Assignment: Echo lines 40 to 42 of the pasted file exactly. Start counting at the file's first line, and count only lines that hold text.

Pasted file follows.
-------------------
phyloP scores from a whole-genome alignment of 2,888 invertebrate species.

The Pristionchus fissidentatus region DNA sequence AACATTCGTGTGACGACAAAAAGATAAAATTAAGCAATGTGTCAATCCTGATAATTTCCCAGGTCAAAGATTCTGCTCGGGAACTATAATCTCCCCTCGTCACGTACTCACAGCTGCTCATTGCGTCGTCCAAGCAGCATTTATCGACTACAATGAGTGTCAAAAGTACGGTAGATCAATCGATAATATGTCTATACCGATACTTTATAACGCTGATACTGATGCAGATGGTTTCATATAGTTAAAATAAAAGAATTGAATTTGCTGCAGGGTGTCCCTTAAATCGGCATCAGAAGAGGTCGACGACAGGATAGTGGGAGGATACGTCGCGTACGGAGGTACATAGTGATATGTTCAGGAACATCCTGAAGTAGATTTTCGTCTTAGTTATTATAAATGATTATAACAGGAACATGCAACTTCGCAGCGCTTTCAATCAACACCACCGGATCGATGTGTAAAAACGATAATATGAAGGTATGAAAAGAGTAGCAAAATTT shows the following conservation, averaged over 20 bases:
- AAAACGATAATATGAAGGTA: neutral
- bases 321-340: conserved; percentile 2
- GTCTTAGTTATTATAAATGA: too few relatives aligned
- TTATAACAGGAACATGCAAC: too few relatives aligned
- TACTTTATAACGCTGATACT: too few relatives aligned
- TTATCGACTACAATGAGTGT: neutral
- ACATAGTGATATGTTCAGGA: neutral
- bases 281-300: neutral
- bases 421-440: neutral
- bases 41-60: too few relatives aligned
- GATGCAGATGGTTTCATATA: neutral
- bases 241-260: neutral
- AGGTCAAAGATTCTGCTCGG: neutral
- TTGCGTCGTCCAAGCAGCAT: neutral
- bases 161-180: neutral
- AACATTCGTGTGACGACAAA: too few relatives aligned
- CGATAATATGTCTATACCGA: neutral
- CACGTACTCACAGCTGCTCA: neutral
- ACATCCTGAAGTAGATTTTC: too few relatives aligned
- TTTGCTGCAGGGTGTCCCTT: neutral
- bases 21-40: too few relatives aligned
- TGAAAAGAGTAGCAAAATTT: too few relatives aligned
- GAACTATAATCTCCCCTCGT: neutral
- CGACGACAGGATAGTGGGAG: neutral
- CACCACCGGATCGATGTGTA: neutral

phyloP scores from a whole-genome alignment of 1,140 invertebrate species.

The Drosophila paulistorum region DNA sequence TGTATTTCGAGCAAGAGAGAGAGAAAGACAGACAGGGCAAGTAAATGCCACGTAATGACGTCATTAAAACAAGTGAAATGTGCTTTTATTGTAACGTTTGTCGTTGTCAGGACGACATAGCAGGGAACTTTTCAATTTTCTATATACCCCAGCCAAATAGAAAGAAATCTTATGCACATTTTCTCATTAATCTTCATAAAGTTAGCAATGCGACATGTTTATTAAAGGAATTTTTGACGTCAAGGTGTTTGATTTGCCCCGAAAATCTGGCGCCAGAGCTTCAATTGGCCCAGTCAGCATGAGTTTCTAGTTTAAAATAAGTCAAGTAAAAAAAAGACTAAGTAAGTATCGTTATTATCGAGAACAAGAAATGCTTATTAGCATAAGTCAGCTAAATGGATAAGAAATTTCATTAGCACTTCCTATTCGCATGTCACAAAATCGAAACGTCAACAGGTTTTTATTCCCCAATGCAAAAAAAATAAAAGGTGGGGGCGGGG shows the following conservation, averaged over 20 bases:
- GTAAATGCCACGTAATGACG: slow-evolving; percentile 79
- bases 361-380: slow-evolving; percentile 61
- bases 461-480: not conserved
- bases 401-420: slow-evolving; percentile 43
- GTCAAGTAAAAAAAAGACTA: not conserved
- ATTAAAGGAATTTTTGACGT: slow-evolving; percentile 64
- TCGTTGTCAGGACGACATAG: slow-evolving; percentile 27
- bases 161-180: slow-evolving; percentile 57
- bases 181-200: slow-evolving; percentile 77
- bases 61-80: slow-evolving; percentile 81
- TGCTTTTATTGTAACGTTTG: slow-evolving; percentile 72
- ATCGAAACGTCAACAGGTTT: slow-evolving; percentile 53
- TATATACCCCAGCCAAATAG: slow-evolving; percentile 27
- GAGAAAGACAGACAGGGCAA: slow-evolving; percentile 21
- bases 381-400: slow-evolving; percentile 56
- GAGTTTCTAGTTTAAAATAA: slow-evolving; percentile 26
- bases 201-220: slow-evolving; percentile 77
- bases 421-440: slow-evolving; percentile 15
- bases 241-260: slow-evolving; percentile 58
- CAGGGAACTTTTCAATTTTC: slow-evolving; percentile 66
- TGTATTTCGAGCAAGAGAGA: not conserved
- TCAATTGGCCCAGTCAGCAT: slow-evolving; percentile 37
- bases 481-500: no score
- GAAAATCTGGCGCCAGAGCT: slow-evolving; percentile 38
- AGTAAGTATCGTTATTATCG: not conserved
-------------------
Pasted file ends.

- TGCTTTTATTGTAACGTTTG: slow-evolving; percentile 72
- ATCGAAACGTCAACAGGTTT: slow-evolving; percentile 53
- TATATACCCCAGCCAAATAG: slow-evolving; percentile 27